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Anxiety and the COVID-19 pandemic

Due to COVID-19, large portions of the country are mandating social distancing, and a “Shelter in Place” order, which may exact a physical toll on our brain’s circuitry, triggering higher blood pressure and heart rates, stress hormones and inflammation, as well as anxiety and depression. New York’s Governor Andrew Cuomo acknowledged, the “truly significant” psychological and social stresses of our uncertain times “People are struggling with the emotions as much as they are struggling with the economics,” he said.


 He appealed to psychiatrists, psychologists, and therapists willing to volunteer to contact the state to help provide mental-health assistance for people who are anxious, depressed and feel isolated.

Anxiety can be as contagious as the coronavirus, and psychological states such as loneliness spreads throughout populations like New York, like a virus. We need, all of us, to work mindfully on the physiology of fear unprecedented in American history, during which much of the country has closed down, the economy has ground to a halt and millions have been told to stay home. Normal life has been suspended. Phobias can be activated whether by repetitive thought, overwhelming anxiety, or plain mind-numbing fear.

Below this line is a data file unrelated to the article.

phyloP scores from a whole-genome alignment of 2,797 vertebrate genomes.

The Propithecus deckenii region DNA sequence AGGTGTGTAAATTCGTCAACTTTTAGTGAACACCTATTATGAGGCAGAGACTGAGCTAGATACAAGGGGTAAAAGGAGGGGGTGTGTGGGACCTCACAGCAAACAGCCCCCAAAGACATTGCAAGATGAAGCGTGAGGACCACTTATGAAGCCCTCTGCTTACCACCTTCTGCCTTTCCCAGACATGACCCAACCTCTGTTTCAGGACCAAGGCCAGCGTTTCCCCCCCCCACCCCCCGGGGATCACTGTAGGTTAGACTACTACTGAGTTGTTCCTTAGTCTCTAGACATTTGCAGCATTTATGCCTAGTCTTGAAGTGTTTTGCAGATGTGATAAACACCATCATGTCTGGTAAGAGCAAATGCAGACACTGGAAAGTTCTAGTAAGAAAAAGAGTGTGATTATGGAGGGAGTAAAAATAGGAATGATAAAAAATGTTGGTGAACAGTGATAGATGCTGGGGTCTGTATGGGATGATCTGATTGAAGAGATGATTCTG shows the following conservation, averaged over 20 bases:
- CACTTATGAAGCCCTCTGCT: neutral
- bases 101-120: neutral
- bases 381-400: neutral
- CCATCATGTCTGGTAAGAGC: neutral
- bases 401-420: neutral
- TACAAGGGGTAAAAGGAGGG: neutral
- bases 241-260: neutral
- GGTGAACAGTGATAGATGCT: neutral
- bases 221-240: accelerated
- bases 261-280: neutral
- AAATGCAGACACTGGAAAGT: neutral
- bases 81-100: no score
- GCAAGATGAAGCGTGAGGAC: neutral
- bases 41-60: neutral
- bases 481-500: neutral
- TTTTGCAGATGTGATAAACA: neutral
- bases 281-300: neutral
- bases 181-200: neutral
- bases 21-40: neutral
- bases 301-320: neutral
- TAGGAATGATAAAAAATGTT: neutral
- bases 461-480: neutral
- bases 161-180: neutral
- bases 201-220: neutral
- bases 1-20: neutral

Sure, it all feels eerie and scary. There is so much information coming through our news reports.  What to believe? Your mind may be swinging backwards and forwards. When you finally decided that this is something very serious, further psychological states may occur in which all the ways you had unsuccessfully sought to deal with problems may no longer work and overwhelming fear assails. 

A few tools to help with the anxiety:


Anxiety also has a way of affecting our immune system.

“When we're stressed, the immune system's ability to fight off antigens is reduced. That is why we are more susceptible to infections. The stress hormone corticosteroid can suppress the effectiveness of the immune system (e.g. lowers the number of lymphocytes).” Saul McLeod


Anxiety is always about the future, not the present. What’s happening now is the virus presents itself as some kind of perceived catastrophe or horror, and the other element on us, very often inappropriately, is to fight-or-flee. But where do we flee, and how do we fight something we do not know much about at this time?

Work on trying to remain calm, to center oneself and to control things that you have control over.

It is time to be extra diligent in taking care of oneself.





Michael John Arnold Michael John Arnold is a licensed Psychotherapist based in New York,N.Y.

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